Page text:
Now the media deals with the majority of people, but what about those who have the ability to make change? Every generation of society has a lifeblood of change, its youth. If you do not control this youth then their power can overthrow any establishment. Traditionally this youth was controlled through respect for the Elders, but as part of their exploitation the 1% recognised that the Elders were a detriment to their exploitation. Elders knew interminable debt ie a fiat economy was destructive so when, post second world war, the 1% started to increase their exploitation in the West they took advantage of a stagnating post-war culture and introduced a youth culture dominated by fashion. Rather than respect for Elders there developed fawning for celebrity, and those celebrities became tools of 1% corporations promoting fashion and the latest costly technology. This left youth chasing their tails and rejecting the voices of experience.

But that was still not enough because these young people could still effect change. So here is where an integral platform of neo-liberalism (neoliberalism discussed by Chomsky here) was introduced – apathy, the belief that what is wrong could not be changed an important corollary of that – those who are trying to effect change are crazy and misdirected. And if there was still energy left they dissipated through academic divide-and-rule. They rewarded some idealists with positions in academia by buying off the more malleable, and then other idealists promoted their ideals vying for similar positions. Or idealists who told people, follow my ideal this way of change is the best (see this blog for the way such idealism can induce division). Through education they presented a 1%-view of society. For most people this education didn’t matter as they were only to be failures but for some there would be success. They needed to educate senior management who could be bought off with senior positions in their systems – sophisticated complaints managers, others became professor being bought off in academia. Others fought the system as idealists, demanding people follow their framework and creating dissension if this following was not 100%, ensuring that the one thing the 1% feared – consensus amongst the 99% – could not happen. So the media law and education are pillars of the reception area – part of The Receptionists.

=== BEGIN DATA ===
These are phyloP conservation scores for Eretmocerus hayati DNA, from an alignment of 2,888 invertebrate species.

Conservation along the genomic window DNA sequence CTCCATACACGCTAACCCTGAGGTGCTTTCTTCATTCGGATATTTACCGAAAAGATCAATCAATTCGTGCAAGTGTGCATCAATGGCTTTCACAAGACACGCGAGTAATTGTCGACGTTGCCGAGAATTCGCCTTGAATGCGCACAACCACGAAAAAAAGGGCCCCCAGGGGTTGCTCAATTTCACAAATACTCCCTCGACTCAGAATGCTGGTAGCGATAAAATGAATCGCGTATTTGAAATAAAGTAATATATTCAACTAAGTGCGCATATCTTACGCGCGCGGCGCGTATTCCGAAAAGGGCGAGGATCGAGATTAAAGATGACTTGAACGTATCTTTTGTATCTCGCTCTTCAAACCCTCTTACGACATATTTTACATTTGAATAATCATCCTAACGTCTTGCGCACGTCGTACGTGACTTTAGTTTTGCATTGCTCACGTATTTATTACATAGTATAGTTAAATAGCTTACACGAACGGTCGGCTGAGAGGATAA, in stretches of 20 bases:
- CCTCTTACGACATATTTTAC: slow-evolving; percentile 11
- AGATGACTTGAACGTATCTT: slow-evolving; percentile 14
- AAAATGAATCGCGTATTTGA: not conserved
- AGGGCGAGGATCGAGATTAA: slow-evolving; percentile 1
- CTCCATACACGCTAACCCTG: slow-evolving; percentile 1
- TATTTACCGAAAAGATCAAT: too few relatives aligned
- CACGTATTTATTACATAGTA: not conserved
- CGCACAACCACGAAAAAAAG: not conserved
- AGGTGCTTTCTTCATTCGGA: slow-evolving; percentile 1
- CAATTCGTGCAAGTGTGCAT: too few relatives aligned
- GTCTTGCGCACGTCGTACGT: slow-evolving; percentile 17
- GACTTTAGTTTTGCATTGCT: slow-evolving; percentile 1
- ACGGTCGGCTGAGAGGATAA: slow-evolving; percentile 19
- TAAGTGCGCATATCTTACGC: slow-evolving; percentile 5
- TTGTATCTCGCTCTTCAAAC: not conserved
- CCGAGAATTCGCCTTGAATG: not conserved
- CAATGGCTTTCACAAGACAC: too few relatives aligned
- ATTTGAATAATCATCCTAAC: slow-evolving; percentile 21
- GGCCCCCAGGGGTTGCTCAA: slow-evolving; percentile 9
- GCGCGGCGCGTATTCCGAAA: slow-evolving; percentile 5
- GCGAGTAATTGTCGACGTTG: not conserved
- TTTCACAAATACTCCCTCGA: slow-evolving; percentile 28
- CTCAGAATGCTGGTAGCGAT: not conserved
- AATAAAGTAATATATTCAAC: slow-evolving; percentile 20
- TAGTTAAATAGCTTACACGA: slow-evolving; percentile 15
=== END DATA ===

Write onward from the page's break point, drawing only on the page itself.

You can talk of these people as being Receptionists, you can talk of them as puppets or opportunists, or simply describe them as family people putting their own first or peasants trying to make ends meet. You can talk of them as civil service, soldiers or police. But what needs to be recognised is that until strategies get beyond these fronts and are directed at those with the power there is going to be little change. Meanwhile we can work within our communities. The church group doing good, trade union activism at the grass roots level, these communal farmers in Kenya, Vandana Shiva’s seed protectors, Community-Supported Agriculture, Horizontalidad and the initiatives that are coming out of Central and South America – Beyond Elections, all of these things are change in progress – not change driven by a common idealistic agenda. These are people who are compromising with each other to reach consensus, but not compromising with the 1%.

And what is important is that when these people are doing their “thing”, they are happy. Whilst the wage-slaves work for the new car and lose their souls, community activity brings its own soul and happiness. Compromise for consensus, do not compromise with the 1% and do not compromise with your own Path because that is where there is the greatest happiness.